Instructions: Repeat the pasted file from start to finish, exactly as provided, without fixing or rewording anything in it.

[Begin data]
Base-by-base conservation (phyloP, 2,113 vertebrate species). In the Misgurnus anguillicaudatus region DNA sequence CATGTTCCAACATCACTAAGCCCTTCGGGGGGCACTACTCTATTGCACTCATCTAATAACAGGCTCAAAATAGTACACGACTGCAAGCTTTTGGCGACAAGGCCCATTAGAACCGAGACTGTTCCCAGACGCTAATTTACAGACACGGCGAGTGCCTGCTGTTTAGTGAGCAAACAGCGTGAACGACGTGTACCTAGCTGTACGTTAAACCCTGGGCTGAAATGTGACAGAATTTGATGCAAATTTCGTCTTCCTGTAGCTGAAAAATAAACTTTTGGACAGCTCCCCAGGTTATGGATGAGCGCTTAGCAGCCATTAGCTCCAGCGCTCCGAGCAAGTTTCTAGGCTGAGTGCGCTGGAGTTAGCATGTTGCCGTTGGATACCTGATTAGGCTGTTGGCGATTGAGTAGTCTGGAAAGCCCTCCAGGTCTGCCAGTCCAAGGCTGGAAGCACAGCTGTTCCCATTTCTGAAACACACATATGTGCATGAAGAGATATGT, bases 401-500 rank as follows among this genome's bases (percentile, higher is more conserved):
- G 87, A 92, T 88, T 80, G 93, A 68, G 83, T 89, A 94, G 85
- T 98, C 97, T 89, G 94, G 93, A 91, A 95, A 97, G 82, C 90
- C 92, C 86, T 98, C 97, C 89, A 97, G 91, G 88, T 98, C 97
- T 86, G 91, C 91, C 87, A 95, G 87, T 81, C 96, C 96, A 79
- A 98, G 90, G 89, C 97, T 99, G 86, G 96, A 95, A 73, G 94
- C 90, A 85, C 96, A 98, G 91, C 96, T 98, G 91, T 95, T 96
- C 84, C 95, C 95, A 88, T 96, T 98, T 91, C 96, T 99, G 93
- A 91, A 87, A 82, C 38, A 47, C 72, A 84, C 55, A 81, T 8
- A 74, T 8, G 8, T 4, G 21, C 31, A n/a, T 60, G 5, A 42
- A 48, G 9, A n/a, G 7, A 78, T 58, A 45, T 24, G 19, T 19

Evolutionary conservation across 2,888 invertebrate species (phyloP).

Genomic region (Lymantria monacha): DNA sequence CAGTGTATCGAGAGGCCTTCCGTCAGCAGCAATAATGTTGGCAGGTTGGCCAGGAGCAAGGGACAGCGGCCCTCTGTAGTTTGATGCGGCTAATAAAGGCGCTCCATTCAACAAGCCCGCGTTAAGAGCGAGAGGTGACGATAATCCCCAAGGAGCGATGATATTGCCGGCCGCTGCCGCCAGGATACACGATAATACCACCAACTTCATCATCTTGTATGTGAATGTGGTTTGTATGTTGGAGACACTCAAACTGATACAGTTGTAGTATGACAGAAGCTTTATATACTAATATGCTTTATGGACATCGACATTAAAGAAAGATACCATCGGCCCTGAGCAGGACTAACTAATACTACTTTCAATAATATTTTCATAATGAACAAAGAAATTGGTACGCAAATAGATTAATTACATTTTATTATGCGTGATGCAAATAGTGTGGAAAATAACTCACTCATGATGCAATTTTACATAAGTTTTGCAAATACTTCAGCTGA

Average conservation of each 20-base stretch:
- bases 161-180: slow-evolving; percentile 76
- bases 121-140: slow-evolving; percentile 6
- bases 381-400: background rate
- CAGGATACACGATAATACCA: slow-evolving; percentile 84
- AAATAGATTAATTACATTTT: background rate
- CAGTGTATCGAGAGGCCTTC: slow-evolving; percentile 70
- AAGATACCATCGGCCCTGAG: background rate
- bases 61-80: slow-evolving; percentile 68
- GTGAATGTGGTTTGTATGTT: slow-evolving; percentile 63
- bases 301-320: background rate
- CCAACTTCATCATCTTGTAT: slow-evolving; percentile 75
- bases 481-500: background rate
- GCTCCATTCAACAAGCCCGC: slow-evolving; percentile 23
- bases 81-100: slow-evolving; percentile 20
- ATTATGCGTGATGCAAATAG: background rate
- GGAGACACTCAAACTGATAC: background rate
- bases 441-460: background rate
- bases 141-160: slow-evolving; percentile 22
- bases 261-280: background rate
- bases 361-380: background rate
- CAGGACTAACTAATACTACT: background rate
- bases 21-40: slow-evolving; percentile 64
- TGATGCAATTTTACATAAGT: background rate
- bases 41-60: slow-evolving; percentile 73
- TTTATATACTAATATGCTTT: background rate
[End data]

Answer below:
Base-by-base conservation (phyloP, 2,113 vertebrate species). In the Misgurnus anguillicaudatus region DNA sequence CATGTTCCAACATCACTAAGCCCTTCGGGGGGCACTACTCTATTGCACTCATCTAATAACAGGCTCAAAATAGTACACGACTGCAAGCTTTTGGCGACAAGGCCCATTAGAACCGAGACTGTTCCCAGACGCTAATTTACAGACACGGCGAGTGCCTGCTGTTTAGTGAGCAAACAGCGTGAACGACGTGTACCTAGCTGTACGTTAAACCCTGGGCTGAAATGTGACAGAATTTGATGCAAATTTCGTCTTCCTGTAGCTGAAAAATAAACTTTTGGACAGCTCCCCAGGTTATGGATGAGCGCTTAGCAGCCATTAGCTCCAGCGCTCCGAGCAAGTTTCTAGGCTGAGTGCGCTGGAGTTAGCATGTTGCCGTTGGATACCTGATTAGGCTGTTGGCGATTGAGTAGTCTGGAAAGCCCTCCAGGTCTGCCAGTCCAAGGCTGGAAGCACAGCTGTTCCCATTTCTGAAACACACATATGTGCATGAAGAGATATGT, bases 401-500 rank as follows among this genome's bases (percentile, higher is more conserved):
- G 87, A 92, T 88, T 80, G 93, A 68, G 83, T 89, A 94, G 85
- T 98, C 97, T 89, G 94, G 93, A 91, A 95, A 97, G 82, C 90
- C 92, C 86, T 98, C 97, C 89, A 97, G 91, G 88, T 98, C 97
- T 86, G 91, C 91, C 87, A 95, G 87, T 81, C 96, C 96, A 79
- A 98, G 90, G 89, C 97, T 99, G 86, G 96, A 95, A 73, G 94
- C 90, A 85, C 96, A 98, G 91, C 96, T 98, G 91, T 95, T 96
- C 84, C 95, C 95, A 88, T 96, T 98, T 91, C 96, T 99, G 93
- A 91, A 87, A 82, C 38, A 47, C 72, A 84, C 55, A 81, T 8
- A 74, T 8, G 8, T 4, G 21, C 31, A n/a, T 60, G 5, A 42
- A 48, G 9, A n/a, G 7, A 78, T 58, A 45, T 24, G 19, T 19

Evolutionary conservation across 2,888 invertebrate species (phyloP).

Genomic region (Lymantria monacha): DNA sequence CAGTGTATCGAGAGGCCTTCCGTCAGCAGCAATAATGTTGGCAGGTTGGCCAGGAGCAAGGGACAGCGGCCCTCTGTAGTTTGATGCGGCTAATAAAGGCGCTCCATTCAACAAGCCCGCGTTAAGAGCGAGAGGTGACGATAATCCCCAAGGAGCGATGATATTGCCGGCCGCTGCCGCCAGGATACACGATAATACCACCAACTTCATCATCTTGTATGTGAATGTGGTTTGTATGTTGGAGACACTCAAACTGATACAGTTGTAGTATGACAGAAGCTTTATATACTAATATGCTTTATGGACATCGACATTAAAGAAAGATACCATCGGCCCTGAGCAGGACTAACTAATACTACTTTCAATAATATTTTCATAATGAACAAAGAAATTGGTACGCAAATAGATTAATTACATTTTATTATGCGTGATGCAAATAGTGTGGAAAATAACTCACTCATGATGCAATTTTACATAAGTTTTGCAAATACTTCAGCTGA

Average conservation of each 20-base stretch:
- bases 161-180: slow-evolving; percentile 76
- bases 121-140: slow-evolving; percentile 6
- bases 381-400: background rate
- CAGGATACACGATAATACCA: slow-evolving; percentile 84
- AAATAGATTAATTACATTTT: background rate
- CAGTGTATCGAGAGGCCTTC: slow-evolving; percentile 70
- AAGATACCATCGGCCCTGAG: background rate
- bases 61-80: slow-evolving; percentile 68
- GTGAATGTGGTTTGTATGTT: slow-evolving; percentile 63
- bases 301-320: background rate
- CCAACTTCATCATCTTGTAT: slow-evolving; percentile 75
- bases 481-500: background rate
- GCTCCATTCAACAAGCCCGC: slow-evolving; percentile 23
- bases 81-100: slow-evolving; percentile 20
- ATTATGCGTGATGCAAATAG: background rate
- GGAGACACTCAAACTGATAC: background rate
- bases 441-460: background rate
- bases 141-160: slow-evolving; percentile 22
- bases 261-280: background rate
- bases 361-380: background rate
- CAGGACTAACTAATACTACT: background rate
- bases 21-40: slow-evolving; percentile 64
- TGATGCAATTTTACATAAGT: background rate
- bases 41-60: slow-evolving; percentile 73
- TTTATATACTAATATGCTTT: background rate